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How to Make In-Game Adjustments Against the 2-3 Zone

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During the course of a game there are many things that often separate a more experienced coach from someone just beginning his coaching career. Perhaps one of the more discrete (at least to the everyday fan) characteristics is one's ability or inability to make in-game adjustments. 

When I first began my coaching career I was often lost and besieged with everything that takes place during the course of a game. I would often be so overwhelmed that I would tend to make important adjustments too late or worse sometimes not at all. 

However as I coached more and more games I began to recognize things a lot faster. But I soon realized that recognizing what is taking place is only half the battle. The real trick is learning how to adjust your offense based on what the opposing team's defense is doing. 

Today I am going to share with you three things you should look for when facing a 2-3 zone as well as how to adjust your offense based on these three things. 

What Type Of Zone Are They Playing? 

The first and easiest thing to recognize is the overall "attitude" of the zone. Is the zone is trying to pressure (often trapping) your players; is it extending and playing the passing lanes or are all five players sagging in trying to clog up the paint? 

If the zone is pressuring: 

Most likely when zones are pressuring they are trying to either A) trap the ball-handler or B) force the ball handler to put his/her head down as he dribbles the basketball. 

Solution: If the zone is trying to trap, keep the ball out of the short corner and off the baseline. This is a prime trapping spot because the sideline/baseline can act as another defender in the trap. Also it might be a good idea to practice driving with your head up against pressure (you could add a kick out to the opposite wing to emphasize to the ball handler keeping their eyes up) in the practices immediately leading up to the game. If the zone is extending: 

When a zone is extended it can create uncertainly in the minds of the offensive players. Is that player really open? Can I safely pass the ball to that player? Should I not pass and instead just shoot the ball myself? 

Solution: If the zone is extended there are two things your offense can do to exploit the defense. 1) Pass the ball to the high post! When the ball is entered to the high post it will force the defense to collapse around the ball. If the defense does not collapse then your player should have an open 12-15 foot jump shot. 2) Attack the gaps. Instruct your guards to penetrate the gaps between the defenders. This will again force the defense to collapse which should result in a wide open drive and kick situation. 

If the zone is sagging: 

If the defense is sagging generally they are doing so because your interior game is much deadlier then your perimeter game. 

Solution: This is the perfect time to run set plays or "quick hitters." When it comes to defenders, It is human instinct to not want to give up a wide open three point shot. Hopefully by reversing the basketball to an open shooter (after a ball reversal or two) it will trick the defense into extending more than they are used too. When this happens either penetrate the gaps or jam the ball inside to get a high percentage shot.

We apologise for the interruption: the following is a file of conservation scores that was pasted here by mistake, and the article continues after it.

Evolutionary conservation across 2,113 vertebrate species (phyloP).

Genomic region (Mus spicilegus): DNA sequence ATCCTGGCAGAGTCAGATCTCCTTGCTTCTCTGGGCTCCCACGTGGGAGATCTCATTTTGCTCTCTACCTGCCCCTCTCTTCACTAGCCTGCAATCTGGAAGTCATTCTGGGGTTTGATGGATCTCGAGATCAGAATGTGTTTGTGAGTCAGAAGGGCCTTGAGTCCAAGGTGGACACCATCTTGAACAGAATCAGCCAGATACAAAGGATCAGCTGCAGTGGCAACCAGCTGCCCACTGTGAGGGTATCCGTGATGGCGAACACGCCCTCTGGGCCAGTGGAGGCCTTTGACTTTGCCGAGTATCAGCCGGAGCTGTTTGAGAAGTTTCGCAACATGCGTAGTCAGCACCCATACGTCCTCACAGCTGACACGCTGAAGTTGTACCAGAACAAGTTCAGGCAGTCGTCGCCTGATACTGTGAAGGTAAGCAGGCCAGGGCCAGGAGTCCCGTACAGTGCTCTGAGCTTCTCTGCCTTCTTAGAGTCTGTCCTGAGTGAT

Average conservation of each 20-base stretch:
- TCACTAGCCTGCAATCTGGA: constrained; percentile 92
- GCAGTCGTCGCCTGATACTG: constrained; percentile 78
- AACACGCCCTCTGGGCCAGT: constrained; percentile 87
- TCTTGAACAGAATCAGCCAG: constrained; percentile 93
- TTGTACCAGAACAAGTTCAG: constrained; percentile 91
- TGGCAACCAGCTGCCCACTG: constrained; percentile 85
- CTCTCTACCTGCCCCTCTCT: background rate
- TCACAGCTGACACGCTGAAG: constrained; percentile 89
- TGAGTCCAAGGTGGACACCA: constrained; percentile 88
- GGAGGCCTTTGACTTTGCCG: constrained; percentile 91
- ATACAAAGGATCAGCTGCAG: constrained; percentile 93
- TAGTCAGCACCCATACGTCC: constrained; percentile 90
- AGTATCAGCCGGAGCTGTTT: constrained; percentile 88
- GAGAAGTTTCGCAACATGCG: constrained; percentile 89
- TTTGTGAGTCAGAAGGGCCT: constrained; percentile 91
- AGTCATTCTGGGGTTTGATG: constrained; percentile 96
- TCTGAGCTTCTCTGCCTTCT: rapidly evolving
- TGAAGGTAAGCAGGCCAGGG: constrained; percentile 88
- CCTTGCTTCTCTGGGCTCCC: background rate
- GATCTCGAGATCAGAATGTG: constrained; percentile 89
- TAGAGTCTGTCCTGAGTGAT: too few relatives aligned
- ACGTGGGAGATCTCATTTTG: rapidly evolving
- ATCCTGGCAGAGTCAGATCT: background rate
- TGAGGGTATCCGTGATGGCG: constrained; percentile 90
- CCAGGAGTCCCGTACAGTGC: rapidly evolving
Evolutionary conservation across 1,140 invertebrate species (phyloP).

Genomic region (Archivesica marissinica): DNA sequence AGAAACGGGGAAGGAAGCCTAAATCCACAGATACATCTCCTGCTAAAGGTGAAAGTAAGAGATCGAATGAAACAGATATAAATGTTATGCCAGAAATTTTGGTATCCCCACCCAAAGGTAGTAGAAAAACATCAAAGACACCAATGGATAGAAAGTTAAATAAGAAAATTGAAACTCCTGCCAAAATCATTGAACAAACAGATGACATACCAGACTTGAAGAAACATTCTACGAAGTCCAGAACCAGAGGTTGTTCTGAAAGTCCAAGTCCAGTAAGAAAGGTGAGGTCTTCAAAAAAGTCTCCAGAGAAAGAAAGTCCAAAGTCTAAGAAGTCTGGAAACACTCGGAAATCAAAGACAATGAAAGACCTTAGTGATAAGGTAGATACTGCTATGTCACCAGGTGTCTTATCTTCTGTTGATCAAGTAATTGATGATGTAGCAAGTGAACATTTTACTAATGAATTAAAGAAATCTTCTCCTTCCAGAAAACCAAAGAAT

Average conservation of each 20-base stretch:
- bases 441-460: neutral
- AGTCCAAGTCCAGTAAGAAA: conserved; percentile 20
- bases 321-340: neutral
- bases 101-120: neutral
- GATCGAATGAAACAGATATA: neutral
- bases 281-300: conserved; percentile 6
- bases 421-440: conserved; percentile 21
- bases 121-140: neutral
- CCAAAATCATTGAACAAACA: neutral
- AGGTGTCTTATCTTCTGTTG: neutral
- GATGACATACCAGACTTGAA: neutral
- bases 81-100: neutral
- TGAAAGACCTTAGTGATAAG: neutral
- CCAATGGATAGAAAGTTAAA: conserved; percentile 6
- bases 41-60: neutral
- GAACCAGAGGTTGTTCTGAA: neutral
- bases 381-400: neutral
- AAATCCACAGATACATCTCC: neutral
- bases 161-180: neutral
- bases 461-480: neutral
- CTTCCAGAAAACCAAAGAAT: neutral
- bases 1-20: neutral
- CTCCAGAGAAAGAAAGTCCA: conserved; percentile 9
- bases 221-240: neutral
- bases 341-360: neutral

Who covers the high post? 

Realistically one of two players will be responsible for covering the high post. First, one of the top guards could be designated to defend this area. Second, the middle defender in the zone could be assigned this responsibility. 

If the guard covers it: 

Then they will not be in good position to A) prevent quick ball reversals and B) dribble penetration. 

Solution: Instruct your perimeter players to reverse the ball quickly and penetrate the gaps. 

If the post covers it: 

Then typically the bottom forwards are instructed to collapse to the blocks and protect the paint. 

Solution: If the bottom forwards do collapse to the blocks then the corners will be wide open. Have your shooters slide down. If they do not collapse and stay on the perimeter then a hi-low will be wide open. 

Do They Bump Off Dribble-Ups From The Corner? 

A lot of offenses, both man to man and zone, try and overload one side of the floor (having three or four players on one half of the court) in order to put the defense at a disadvantage.

A tactic that has been used for years is to have a player on the wing, at the high post, on the block and in the corner all on the same side. When the ball-handler dribbles up from the corner (the bottom forward will undoubtedly be matched up) this should open up multiple scoring opportunities. 

If the bottom forward stays on the ball handler: 

Then have the offensive player on the block step to the short corner and receive a pass (this will drag the middle man in the zone out of the paint). As the middle man comes out to the short corner the high post will dive to the strong side block. 

If the top guard bumps the bottom forward: 

Then the remaining top defender is forced cover both the high post and your other shooter. Either way you will get an open look at the basket. 

The 2-3 zone defense is the most widely used zone defense in the game and so once you are able to comfortably and quickly make proper in game adjustments you should be able to give numerous opposing coaches and players defensive fits!

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